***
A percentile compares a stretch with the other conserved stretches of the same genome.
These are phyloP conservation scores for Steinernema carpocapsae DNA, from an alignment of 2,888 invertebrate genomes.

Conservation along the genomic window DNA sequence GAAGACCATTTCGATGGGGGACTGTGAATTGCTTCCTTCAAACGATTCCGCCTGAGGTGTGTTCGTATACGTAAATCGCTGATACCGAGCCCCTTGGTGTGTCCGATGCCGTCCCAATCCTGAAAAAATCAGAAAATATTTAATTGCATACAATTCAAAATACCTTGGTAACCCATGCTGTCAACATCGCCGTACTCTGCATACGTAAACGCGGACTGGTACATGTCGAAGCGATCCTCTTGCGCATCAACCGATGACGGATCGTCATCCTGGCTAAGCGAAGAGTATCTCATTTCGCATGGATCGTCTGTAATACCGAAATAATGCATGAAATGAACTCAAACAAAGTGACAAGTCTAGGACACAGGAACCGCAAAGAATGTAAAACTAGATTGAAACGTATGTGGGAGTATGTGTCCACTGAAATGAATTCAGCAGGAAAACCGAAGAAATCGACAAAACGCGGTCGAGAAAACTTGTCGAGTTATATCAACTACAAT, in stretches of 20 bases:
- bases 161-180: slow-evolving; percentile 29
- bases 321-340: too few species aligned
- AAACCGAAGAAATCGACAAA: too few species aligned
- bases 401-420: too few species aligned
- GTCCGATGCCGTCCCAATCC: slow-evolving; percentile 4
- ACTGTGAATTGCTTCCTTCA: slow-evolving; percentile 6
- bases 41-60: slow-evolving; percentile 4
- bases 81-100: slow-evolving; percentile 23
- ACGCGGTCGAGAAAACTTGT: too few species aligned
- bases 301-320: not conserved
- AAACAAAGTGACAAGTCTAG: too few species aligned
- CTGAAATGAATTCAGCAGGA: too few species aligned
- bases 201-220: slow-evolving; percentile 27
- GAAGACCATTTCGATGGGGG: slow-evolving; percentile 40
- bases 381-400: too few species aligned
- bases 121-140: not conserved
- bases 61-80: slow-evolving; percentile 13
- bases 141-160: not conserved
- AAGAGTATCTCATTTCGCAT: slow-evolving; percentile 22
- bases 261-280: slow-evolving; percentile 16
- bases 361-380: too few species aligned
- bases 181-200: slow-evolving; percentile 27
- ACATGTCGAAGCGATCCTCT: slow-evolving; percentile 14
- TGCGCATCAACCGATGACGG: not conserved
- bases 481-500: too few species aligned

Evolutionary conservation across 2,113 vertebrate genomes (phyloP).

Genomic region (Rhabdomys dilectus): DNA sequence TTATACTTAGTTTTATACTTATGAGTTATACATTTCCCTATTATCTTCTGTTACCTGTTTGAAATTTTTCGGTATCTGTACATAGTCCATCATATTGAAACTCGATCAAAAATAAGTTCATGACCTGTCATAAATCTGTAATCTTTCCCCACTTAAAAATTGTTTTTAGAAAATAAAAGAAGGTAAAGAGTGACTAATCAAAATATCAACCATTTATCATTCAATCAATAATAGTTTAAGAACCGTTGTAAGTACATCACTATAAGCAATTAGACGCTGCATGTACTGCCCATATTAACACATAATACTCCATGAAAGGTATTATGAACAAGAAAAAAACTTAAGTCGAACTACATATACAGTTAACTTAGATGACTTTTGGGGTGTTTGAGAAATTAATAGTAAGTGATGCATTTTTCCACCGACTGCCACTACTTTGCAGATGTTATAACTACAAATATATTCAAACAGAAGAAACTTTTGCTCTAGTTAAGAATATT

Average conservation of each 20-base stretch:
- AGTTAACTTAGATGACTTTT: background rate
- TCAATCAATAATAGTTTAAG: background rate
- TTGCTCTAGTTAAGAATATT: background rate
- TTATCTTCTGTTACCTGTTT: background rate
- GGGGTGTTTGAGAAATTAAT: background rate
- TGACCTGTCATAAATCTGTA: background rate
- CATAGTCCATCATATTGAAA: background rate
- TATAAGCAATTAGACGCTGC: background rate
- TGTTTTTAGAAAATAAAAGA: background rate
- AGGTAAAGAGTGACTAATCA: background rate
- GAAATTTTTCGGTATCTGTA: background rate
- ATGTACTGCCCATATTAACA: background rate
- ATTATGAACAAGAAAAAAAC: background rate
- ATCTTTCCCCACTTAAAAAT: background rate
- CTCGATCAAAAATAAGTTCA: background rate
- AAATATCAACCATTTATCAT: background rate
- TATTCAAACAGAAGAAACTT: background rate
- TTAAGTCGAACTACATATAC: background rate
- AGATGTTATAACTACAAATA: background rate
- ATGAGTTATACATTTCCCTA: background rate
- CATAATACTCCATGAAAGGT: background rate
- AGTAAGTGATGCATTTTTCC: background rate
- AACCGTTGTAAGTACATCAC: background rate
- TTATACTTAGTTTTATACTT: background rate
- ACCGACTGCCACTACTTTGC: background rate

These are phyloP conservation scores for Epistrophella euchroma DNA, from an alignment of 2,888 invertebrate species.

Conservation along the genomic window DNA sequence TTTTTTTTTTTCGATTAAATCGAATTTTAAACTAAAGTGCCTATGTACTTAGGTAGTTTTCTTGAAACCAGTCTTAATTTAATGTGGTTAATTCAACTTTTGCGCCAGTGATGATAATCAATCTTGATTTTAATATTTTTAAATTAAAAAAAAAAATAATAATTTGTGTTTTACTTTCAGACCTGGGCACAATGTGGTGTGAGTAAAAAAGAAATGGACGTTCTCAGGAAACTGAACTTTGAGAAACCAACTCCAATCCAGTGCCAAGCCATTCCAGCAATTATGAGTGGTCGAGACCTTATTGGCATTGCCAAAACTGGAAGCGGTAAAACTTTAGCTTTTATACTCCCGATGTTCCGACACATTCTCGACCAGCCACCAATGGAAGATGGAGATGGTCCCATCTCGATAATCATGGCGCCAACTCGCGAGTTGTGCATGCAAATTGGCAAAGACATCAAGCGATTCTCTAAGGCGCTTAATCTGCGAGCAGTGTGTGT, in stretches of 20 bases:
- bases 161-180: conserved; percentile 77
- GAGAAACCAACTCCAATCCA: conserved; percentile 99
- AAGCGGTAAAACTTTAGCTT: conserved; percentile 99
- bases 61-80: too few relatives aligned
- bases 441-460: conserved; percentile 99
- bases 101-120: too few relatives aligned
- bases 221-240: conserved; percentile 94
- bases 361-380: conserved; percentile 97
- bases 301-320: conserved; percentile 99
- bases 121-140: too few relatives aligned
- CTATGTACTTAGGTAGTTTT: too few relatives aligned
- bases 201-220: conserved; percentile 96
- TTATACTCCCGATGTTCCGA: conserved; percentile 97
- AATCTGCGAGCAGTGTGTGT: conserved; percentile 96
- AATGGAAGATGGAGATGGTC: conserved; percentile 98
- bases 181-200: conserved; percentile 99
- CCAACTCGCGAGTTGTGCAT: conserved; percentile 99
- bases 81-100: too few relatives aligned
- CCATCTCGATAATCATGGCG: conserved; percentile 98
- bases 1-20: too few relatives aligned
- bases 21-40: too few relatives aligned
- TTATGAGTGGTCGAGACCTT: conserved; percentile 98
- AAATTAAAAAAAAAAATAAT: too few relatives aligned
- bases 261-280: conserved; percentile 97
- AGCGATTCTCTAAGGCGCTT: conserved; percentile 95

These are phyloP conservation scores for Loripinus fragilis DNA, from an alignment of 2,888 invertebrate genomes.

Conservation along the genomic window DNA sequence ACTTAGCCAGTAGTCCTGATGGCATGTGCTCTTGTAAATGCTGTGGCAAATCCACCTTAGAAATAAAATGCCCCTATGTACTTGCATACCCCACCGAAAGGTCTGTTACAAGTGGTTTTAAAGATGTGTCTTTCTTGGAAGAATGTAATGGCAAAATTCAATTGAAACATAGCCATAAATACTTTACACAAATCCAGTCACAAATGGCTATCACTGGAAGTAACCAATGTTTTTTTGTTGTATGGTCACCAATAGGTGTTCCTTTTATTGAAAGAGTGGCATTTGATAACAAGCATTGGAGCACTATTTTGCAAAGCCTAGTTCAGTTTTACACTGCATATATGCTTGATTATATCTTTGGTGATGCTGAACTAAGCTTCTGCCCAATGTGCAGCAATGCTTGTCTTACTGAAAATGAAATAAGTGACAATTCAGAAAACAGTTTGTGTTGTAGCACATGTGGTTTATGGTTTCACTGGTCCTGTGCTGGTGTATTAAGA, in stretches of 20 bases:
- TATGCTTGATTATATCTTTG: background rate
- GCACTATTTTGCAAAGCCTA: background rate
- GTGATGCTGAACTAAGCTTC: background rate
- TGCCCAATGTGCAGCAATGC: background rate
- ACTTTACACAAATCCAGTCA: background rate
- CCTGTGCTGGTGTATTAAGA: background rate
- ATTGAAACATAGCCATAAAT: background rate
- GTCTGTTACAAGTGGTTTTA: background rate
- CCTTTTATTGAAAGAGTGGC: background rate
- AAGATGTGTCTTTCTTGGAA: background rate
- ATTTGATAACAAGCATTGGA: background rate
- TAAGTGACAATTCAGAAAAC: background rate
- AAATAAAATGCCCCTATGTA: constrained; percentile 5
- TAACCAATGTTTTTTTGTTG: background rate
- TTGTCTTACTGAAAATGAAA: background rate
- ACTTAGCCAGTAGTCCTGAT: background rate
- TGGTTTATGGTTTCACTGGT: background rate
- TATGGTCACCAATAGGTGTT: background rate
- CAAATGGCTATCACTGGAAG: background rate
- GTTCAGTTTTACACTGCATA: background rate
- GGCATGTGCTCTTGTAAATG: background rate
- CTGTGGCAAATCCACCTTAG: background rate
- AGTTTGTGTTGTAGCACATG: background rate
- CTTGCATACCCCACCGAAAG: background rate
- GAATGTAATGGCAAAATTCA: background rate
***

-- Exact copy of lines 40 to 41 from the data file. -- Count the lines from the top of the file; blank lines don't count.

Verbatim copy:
- TGTTTTTAGAAAATAAAAGA: background rate
- AGGTAAAGAGTGACTAATCA: background rate